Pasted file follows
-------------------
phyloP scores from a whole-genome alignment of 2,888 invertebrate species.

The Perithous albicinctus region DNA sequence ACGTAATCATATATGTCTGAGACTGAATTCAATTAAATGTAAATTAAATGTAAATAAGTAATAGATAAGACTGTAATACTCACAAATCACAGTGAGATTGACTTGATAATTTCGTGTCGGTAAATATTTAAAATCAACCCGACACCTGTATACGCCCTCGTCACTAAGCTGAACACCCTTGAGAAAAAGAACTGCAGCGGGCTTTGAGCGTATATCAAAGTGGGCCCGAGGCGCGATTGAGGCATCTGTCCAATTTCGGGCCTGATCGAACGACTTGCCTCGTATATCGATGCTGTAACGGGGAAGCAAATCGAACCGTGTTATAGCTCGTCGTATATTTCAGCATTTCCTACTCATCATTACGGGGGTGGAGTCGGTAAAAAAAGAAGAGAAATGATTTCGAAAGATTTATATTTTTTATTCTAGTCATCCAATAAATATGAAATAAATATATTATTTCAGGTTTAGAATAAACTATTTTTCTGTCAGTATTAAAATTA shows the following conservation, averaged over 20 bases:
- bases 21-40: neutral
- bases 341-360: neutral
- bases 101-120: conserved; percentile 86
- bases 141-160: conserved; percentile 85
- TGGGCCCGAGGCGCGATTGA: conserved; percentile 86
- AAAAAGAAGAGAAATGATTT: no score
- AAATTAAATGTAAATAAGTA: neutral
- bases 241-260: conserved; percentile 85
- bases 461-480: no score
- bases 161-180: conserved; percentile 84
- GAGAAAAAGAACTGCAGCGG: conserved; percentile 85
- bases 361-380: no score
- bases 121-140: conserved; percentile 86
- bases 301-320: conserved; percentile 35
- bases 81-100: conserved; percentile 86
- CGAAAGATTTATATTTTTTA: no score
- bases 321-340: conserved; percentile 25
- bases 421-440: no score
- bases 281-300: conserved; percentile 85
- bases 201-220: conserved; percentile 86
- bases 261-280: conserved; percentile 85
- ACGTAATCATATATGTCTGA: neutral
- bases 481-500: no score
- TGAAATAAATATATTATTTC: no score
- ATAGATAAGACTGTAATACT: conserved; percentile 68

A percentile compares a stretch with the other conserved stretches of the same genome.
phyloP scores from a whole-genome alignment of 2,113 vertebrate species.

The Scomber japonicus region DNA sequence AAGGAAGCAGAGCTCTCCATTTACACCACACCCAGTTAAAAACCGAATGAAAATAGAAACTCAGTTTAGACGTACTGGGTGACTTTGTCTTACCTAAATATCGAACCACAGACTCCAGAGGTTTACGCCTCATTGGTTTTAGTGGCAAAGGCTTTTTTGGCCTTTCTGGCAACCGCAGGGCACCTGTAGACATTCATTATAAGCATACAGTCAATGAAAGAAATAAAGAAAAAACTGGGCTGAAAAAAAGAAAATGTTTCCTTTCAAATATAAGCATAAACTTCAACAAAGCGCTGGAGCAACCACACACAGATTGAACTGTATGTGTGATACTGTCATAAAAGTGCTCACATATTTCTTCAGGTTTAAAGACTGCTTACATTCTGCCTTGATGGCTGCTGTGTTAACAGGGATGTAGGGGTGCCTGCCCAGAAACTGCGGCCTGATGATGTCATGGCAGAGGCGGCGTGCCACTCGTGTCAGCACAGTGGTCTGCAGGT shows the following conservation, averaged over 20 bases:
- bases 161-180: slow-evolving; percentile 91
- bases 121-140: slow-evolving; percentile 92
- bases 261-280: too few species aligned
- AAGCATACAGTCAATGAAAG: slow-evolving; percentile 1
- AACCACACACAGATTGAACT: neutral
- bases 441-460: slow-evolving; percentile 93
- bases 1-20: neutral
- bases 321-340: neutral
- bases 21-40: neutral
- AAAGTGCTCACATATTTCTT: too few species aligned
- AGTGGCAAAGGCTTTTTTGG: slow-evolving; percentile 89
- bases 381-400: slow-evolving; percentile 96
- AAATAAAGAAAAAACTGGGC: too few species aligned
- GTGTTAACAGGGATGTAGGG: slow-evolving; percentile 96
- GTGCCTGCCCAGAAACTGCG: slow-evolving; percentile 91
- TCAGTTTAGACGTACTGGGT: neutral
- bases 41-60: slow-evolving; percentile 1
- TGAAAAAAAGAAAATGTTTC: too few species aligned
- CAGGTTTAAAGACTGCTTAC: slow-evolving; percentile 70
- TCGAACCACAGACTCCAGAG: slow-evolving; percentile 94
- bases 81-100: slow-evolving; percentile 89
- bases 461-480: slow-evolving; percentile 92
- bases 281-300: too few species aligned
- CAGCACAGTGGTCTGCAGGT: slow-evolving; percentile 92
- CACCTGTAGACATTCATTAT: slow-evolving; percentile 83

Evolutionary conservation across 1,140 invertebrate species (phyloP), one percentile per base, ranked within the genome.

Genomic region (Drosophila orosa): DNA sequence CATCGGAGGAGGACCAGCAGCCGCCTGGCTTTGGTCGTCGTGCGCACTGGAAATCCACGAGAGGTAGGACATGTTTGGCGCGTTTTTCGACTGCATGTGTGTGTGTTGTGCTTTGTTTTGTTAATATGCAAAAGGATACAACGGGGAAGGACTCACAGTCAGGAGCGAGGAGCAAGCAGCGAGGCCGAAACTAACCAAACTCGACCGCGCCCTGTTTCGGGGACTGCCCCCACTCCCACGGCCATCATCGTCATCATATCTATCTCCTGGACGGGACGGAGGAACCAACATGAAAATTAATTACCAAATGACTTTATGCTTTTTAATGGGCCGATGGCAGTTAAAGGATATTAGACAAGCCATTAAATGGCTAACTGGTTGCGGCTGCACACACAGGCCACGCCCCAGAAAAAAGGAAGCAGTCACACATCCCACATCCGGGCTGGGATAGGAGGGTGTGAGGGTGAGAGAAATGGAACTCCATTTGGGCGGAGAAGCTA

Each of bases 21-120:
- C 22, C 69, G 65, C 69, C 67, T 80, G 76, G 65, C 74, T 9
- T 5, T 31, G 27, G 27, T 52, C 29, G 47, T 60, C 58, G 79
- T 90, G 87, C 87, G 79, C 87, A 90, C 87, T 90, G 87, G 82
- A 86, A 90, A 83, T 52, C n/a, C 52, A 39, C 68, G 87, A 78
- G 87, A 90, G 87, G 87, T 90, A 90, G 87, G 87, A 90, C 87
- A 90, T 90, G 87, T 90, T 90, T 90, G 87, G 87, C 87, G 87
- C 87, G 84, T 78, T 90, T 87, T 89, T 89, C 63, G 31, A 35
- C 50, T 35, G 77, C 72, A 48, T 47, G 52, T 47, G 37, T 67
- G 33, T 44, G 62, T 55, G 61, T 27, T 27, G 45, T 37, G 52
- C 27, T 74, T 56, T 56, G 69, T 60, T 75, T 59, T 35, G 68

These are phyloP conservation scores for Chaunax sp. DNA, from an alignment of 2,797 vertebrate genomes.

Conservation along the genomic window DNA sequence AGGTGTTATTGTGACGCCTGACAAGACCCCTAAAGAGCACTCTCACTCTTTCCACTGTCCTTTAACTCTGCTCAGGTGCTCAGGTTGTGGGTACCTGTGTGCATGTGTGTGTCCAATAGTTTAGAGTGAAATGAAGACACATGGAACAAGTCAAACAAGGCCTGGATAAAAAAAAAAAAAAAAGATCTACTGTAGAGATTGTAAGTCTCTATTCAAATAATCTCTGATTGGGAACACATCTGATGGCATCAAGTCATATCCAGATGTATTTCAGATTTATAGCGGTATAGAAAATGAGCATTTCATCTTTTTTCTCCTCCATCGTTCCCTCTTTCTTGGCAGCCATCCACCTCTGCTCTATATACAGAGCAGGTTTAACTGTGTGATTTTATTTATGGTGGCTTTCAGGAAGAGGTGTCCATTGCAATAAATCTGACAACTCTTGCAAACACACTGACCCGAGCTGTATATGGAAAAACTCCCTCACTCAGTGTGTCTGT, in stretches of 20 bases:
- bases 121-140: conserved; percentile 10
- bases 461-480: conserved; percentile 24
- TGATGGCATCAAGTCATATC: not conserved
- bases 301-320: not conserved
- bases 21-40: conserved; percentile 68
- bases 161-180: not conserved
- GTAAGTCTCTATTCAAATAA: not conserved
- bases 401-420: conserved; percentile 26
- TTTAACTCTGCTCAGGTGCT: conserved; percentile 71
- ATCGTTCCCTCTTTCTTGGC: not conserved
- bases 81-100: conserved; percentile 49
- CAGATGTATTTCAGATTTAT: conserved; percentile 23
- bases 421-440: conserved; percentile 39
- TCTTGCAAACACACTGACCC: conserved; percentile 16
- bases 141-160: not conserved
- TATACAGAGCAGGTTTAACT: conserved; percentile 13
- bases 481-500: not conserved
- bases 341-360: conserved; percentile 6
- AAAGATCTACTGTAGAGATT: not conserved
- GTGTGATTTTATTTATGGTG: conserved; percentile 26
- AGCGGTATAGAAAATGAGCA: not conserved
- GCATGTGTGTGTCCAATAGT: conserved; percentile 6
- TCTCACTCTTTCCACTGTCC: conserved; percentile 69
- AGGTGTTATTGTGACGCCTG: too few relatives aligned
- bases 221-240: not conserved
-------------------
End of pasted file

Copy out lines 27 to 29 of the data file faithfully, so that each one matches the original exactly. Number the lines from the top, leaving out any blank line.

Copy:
- ATAGATAAGACTGTAATACT: conserved; percentile 68

A percentile compares a stretch with the other conserved stretches of the same genome.
phyloP scores from a whole-genome alignment of 2,113 vertebrate species.